Beth Nilssen
December 2, 2021 / Great Advice

The key to recruiting and retaining staff: Show a little R.E.S.P.E.C.T.

What do workers want? Specifically, what do those workers identified as members of Gen Z (born after 1997) and millennials (born 1981 to 1996) want? They want to know they matter.

Gen Z and millennials account for about 46% of the U.S. workforce, according to the Department of Labor. When it comes to hair stylists, 55 percent are under the age of 40, which means most of them identify in one of these demographics.

As every experienced Great Clip franchisee knows, recruiting and retaining stylists is at the top of the list for operating a successful walk-in hair salon. That’s been true in the best of times and even more so in challenging times. Coming out of the pandemic, the demand for labor is extraordinarily high; there are roughly 75 unemployed workers for every 100 open jobs.

So what’s the best way to attract and retain employees, especially Gen Z-ers and millennials, when they have options for employment? Several big name outfits—Harvard Business School, the Gallup Organization, the U.S. Labor Department, to name a few—have recently released studies to answer that question. I’ll get to their bullet points in a minute, but first let me give you some real-world insights from an insider at a Great Clips salon.

Pranav Patel, a Great Clips franchisee since 2014 who owns 12 salons in the Albuquerque-Santa Fe market, believes the secret to recruiting and retention is something he learned as his salons started reopening after having to shut down during the pandemic: Show respect by communicating often and in a way that resonates with their learning style.

“I did everything I could to communicate with everyone about what it would look like when we reopened our salons,” says Pranav. “I explained the reopening process and what PPE and other items we’d provide—everything they needed to do their work safely. This showed that we cared about the details so we could to safely welcome them and our customers back to the salon.”

Pranav and his management team also knew their stylists would respond favorably to being able to see what it would be like once the salons reopened. So they produced a video to demonstrate both the customer and stylist experience—from check-in, to the haircut, to paying at check out, and all the sanitizing steps in between. “You can talk about things and write things,” Pranav explains,  “but we’re visual people. The video alleviated a lot of concerns.”

What Pranav did to inform and reassure his employees mirrors the findings of the Gallup Organization, which asked Gen Z and millennials what they look for in an employer. The answers boiled down to five points:

Above all, they want employers who care about their well-being.

And “well-being” goes beyond physical health to include concerns about their careers, their family and social lives, their finances, and their community, according to Gallup.

Opportunities to develop skills and careers are important.

They prefer to work for companies with a strong brand and culture, companies that provide the possibility of advancing in a career.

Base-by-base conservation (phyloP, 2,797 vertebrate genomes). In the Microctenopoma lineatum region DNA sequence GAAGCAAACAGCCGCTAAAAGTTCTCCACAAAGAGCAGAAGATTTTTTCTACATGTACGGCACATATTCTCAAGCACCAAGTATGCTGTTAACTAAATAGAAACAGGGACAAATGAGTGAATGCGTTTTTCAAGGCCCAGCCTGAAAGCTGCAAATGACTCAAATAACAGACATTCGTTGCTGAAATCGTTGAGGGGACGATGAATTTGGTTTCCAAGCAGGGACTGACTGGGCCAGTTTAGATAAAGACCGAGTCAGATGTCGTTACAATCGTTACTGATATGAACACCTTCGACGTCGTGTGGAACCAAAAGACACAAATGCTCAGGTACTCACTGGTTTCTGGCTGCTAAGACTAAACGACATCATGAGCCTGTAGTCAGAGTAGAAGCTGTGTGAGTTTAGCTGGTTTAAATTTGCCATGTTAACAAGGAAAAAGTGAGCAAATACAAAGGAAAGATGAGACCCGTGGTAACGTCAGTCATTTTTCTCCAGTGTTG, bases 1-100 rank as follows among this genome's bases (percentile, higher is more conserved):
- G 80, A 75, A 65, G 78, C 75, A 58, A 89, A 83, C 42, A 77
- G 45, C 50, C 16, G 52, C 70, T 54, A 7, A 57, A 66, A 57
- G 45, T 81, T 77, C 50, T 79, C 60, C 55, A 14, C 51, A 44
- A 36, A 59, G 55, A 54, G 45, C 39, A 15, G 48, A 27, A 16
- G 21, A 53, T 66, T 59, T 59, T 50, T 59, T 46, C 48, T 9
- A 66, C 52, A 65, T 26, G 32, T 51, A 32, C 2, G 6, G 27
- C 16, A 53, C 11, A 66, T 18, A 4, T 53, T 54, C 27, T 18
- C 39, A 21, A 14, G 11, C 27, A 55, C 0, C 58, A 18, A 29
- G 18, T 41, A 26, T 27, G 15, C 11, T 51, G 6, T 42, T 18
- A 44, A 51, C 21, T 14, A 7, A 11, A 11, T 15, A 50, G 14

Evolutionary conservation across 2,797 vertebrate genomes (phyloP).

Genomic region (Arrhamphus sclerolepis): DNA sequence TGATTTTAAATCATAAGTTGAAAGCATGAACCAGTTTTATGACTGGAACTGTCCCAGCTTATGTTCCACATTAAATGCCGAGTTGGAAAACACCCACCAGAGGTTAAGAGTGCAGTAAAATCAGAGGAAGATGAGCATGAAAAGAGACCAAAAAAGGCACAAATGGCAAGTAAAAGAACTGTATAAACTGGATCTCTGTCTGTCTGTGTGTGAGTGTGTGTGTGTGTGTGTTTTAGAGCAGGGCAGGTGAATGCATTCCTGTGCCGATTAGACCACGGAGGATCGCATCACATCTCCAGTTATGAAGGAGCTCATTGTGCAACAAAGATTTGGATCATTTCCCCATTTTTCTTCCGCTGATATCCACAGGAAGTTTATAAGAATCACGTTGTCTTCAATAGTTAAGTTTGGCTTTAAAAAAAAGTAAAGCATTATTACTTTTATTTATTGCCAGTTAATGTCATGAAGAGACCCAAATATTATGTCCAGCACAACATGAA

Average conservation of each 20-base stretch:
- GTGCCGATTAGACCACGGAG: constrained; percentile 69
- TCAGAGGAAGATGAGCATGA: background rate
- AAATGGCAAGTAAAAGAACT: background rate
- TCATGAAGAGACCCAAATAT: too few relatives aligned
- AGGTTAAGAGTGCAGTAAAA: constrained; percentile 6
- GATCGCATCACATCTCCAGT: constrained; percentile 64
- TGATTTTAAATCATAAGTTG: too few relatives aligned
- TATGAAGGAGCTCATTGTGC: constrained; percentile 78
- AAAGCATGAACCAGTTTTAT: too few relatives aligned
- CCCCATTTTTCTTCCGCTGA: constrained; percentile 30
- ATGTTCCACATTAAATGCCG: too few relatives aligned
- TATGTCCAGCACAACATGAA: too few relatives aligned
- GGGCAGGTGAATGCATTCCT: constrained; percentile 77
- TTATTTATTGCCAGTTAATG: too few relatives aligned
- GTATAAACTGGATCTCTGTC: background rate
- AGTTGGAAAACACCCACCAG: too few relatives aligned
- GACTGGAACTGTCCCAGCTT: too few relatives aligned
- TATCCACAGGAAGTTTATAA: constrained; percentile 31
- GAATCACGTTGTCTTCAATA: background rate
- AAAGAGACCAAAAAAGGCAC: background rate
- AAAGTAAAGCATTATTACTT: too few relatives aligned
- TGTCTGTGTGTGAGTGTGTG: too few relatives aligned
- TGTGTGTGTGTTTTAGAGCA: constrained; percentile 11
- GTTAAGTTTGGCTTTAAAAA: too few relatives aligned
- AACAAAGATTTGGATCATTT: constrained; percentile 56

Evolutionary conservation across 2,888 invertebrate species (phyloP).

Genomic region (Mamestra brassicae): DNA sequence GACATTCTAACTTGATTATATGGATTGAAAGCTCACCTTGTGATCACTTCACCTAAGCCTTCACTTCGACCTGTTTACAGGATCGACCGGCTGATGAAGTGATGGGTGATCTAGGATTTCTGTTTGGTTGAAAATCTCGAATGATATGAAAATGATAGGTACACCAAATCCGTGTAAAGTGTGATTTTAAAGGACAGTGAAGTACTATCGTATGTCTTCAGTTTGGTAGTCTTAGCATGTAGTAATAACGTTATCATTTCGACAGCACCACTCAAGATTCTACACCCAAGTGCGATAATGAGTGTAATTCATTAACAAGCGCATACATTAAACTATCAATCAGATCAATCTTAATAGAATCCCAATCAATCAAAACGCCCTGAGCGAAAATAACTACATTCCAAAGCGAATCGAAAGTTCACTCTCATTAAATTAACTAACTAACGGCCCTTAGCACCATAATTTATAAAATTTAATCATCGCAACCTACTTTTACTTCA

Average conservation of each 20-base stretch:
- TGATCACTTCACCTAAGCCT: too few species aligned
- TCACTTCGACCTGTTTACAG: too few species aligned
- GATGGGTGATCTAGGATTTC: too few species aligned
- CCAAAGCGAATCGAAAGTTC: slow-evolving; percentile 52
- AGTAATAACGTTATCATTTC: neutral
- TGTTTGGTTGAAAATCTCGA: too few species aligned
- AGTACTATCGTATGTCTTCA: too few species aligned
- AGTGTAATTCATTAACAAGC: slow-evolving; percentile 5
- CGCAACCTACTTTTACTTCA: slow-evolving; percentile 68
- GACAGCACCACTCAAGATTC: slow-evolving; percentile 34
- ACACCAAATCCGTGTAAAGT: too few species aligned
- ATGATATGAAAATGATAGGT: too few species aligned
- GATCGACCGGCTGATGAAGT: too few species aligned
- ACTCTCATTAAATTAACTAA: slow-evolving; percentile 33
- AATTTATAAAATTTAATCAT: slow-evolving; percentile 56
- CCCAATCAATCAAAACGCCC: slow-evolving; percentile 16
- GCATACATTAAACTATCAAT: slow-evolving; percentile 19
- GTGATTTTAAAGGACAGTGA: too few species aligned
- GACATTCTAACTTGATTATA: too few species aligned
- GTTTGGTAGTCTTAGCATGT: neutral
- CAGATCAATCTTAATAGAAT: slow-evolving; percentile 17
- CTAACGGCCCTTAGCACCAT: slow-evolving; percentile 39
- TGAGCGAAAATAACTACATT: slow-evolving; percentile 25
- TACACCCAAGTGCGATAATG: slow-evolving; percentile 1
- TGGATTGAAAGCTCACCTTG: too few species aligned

MORE: Can a Company Culture Thrive—or Even Survive—During a Pandemic?

They want to work for an organization that is ethical.

Younger workers want assurances that their employer cares about the community and the planet, as well as the bottom line. They also want to work in an atmosphere of trust among their teammates, knowing that everyone is committed to high performance standards. It’s important for them to feel a part of something “bigger than themselves,” and to have a sense of purpose. According to MetLife’s 17th Annual U.S. Employee Benefit Trends Study 2019, Gen Z wants to be proud of where they work, and views an employer’s reputation as an extension of their personal brands.

They want employers who are open and transparent.

Employees want to feel their bosses are approachable and will listen to their concerns. Frequent communication and clear information helps workers feel confident in their employers’ ability to lead.

MORE: Lessons Learned by Rookie Franchisees

They value diverse and inclusive environments.

Finally, employees—no matter their age—want, now more than ever, to have their work lives and their personal lives to blend. They want to be respected as professionals with meaningful lives.

Pranav and hundreds of other Great Clips franchisees who have gone from surviving to thriving in their businesses this past year know that the best staff recruiting and retention practices start with personalized, timely communication. It’s one of the best ways to show someone they matter, and as Aretha reminds us, it’s the best way to show a little R.E.S.P.E.C.T!

Beth Nilssen

Director of Franchise Development | Great Clips, Inc.
800-947-1143 | [email protected]

As Director of Franchise Development for Great Clips, my job is to help prospective franchisees figure out if investing in a salon franchise is a good match. Right now, we’re working with dozens of prospective franchisees who are going through the initial steps of exploration. I’d love to hear from you, wherever you are on this journey. Give me a call!

Beth Nilssen By Beth Nilssen on December 2, 2021
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